Tin House: “Sisters” by Jon Durbin

 

New Irish Writing : “Between the Waves” by Colin Walsh

Two years ago and we’re drying Conor and Fionnuala in the heartbeat and steam of the bathroom on a Saturday. Pyjamas fetched from the hot press, walls beaded with condensation. It’s like being in the hot core of love.

From “Between the Waves” by Colin Walsh, Hennessy New Irish Writing: June 2018’s winning story in The Irish Times

3AM Magazine: “alight at the next” by Eley Williams

“// A  man // pushes on // to get inside // the carriage before I’ve had time //  to step down

and, without thinking and certainly without hinges I am holding out my hand and placing a finger in the middle of his forehead.

He freezes. The carriage freezes, a carriage steamed-up and bulbous with umbrellas and the slapping batskin wings of waterproof jackets.”

From “alight at the next” by Eley Williams (3AM Magazine).

Listen: BBC National Short Story Award 2018 stories

See if you can choose the winning story, which will get £15,000 for its author. Here’s more about the short-listed stories and the competition (BBC). Men, knock before entering.

Steve Finbow: The Murder of Andreas Baader | MIR Online

Three naked men sit on a rock. Before them, laid out on the ground, swaddled in bandages, two babies.

A nightmarish story, apparently inspired by the painting of the same name. Steve Finbow was one of the contributors to Willesden Herald: New Short Stories 1 (plug plug). He has gone on to publish several books of outstanding fiction and non-fiction. Follow the link for more details.

Read: Steve Finbow’s “The Murder of Andreas Baader” | MIR Online

Story of the Month, October 2018

The Willesden Herald New Short Stories Story of the Month

October 2018: Everything Comes Together by Frank Haberle

“In your trailer, it’s colder and darker than outside. You pull the wad of bills out and smooth them out in your frozen red palms. There’s a twenty, a ten, and eight singles. For one flashing moment you think of your rent, now ten days late. Then you get up and start walking back to town.”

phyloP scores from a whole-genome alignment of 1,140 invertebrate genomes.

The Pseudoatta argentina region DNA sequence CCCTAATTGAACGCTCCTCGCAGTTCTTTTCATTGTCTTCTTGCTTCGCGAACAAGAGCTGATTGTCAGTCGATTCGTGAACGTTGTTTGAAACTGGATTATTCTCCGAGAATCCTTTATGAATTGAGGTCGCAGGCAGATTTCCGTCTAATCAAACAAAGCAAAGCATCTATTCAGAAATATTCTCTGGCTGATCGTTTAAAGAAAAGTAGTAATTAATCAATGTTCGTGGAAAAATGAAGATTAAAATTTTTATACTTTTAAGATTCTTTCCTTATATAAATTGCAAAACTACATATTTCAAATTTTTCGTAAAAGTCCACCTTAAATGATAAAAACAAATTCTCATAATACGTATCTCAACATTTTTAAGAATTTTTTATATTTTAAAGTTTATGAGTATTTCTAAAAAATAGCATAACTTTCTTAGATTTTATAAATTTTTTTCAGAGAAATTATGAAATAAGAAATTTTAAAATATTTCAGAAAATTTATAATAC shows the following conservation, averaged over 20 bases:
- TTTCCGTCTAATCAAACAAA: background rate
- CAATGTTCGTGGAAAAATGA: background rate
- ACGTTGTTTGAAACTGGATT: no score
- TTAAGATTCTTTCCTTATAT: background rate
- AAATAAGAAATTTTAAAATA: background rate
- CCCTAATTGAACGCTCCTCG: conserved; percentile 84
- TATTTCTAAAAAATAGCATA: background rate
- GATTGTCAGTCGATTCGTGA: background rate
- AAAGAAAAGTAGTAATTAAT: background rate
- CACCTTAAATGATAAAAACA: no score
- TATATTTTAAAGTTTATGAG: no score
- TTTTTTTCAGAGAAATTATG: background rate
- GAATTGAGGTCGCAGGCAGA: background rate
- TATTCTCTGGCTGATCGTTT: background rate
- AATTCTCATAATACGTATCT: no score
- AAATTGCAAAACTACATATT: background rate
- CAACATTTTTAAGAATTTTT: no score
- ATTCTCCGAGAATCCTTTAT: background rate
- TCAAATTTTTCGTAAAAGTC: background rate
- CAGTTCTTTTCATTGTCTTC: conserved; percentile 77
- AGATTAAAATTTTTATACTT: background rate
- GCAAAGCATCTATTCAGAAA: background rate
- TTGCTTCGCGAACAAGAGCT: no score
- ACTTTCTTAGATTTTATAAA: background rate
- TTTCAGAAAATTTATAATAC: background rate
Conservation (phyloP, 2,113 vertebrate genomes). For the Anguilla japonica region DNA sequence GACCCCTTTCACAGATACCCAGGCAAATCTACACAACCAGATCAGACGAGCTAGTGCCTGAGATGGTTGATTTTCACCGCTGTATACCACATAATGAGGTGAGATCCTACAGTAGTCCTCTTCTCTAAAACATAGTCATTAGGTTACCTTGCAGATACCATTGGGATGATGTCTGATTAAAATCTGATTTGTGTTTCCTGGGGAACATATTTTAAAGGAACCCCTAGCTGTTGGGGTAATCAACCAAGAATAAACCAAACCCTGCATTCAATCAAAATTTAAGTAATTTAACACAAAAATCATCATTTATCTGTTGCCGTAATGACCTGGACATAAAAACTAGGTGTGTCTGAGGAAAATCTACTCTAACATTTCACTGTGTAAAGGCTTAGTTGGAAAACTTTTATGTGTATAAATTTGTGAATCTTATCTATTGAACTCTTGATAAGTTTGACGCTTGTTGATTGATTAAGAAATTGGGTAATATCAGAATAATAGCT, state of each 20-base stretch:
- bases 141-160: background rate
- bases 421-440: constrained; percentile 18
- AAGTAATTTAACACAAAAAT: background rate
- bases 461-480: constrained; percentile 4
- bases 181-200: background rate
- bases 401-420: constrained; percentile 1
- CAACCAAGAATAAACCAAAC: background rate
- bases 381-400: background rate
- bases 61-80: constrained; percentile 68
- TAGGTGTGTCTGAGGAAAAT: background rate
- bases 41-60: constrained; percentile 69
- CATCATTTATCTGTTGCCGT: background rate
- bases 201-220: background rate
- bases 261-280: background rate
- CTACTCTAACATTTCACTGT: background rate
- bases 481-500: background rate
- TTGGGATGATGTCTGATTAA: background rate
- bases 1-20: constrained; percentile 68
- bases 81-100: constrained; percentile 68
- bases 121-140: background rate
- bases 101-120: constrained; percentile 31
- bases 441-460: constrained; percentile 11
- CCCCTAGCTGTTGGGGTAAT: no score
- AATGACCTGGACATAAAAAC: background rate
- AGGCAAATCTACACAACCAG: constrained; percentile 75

Frank Haberle

Frank Haberle’s short stories have won the 2011 Pen Parentis Award, the 2013 Sustainable Arts Foundation Award, and the 2017 Beautiful Losers Magazine Award. They have appeared in magazines including the Stockholm Literary Review, Inwood Indiana, Necessary Fiction, the Adirondack Review, Smokelong Quarterly, Melic Review, Wilderness House Literary Review, Cantaraville and Hot Metal Press. A professional grantwriter with nonprofit organizations, Frank is also a volunteer workshop leader for the NY Writers Coalition. He lives in Brooklyn, New York with his wife and three children.

RTÉ Radio Francis MacManus Prize 2018 | Ashes by Claire Zwaartman

The winning entry from this year’s Francis MacManus Short Story Competition, “Ashes” by Claire Zwaartman. “Ashes” is the story of a pair of siblings scattering their father’s ashes. It is about the complicated nature of family, disharmony and moving on. In their early twenties, Mike and Emer must let go of anger and resentment with this final act.

MA in Creative Writing student at UCC, Claire Zwaartman, has scooped the £3,000 first prize in the excellent Francis MacManus competition, established in 1986. “Past winners have gone on to receive national and international acclaim, including Claire Keegan, Molly McCloskey, Ivy Bannister, Anthony Glavin and Nuala O’Connor, and many more. Every year, the winning and shortlisted stories are produced and broadcast on RTÉ Radio 1 in a season of new writing, read by leading actors.”

Link and reading: RTÉ Radio 1 Short Story Competition – RTÉ Radio 1

Longhand chaos begone

Another thing you can use to help organise your work as a writer is a simple spreadsheet with a list of all your submissions. Setup columns for date, submitted to, title, pen name (if you use), result due date, fee, result, etc. Update every time you submit something or get a response. This will save you from sending the same thing to the same place again and suchlike.

S. J. Moran

Now that I’m a full time writer, I regret the years I spent writing everything longhand in notebooks, while doing the day job, which was computer programming. The first thing I’ve had to do while trying to get myself organised is to transcribe everything into computer format, where I can work with it, to “clear the decks” as they say. My mind tends towards chaos, as you would know if you saw how many different writing projects are jumbled and intertwined in the pages of my notebooks. One thing that can help to overcome one’s natural chaotic nature, is to make use of technology to the full, and let it deal with that part of the problem. I bought myself a copy of Scrivener desktop app a long time ago, for this very purpose, and I’m now using it for everything, and it’s great. Instead of having separate files in…

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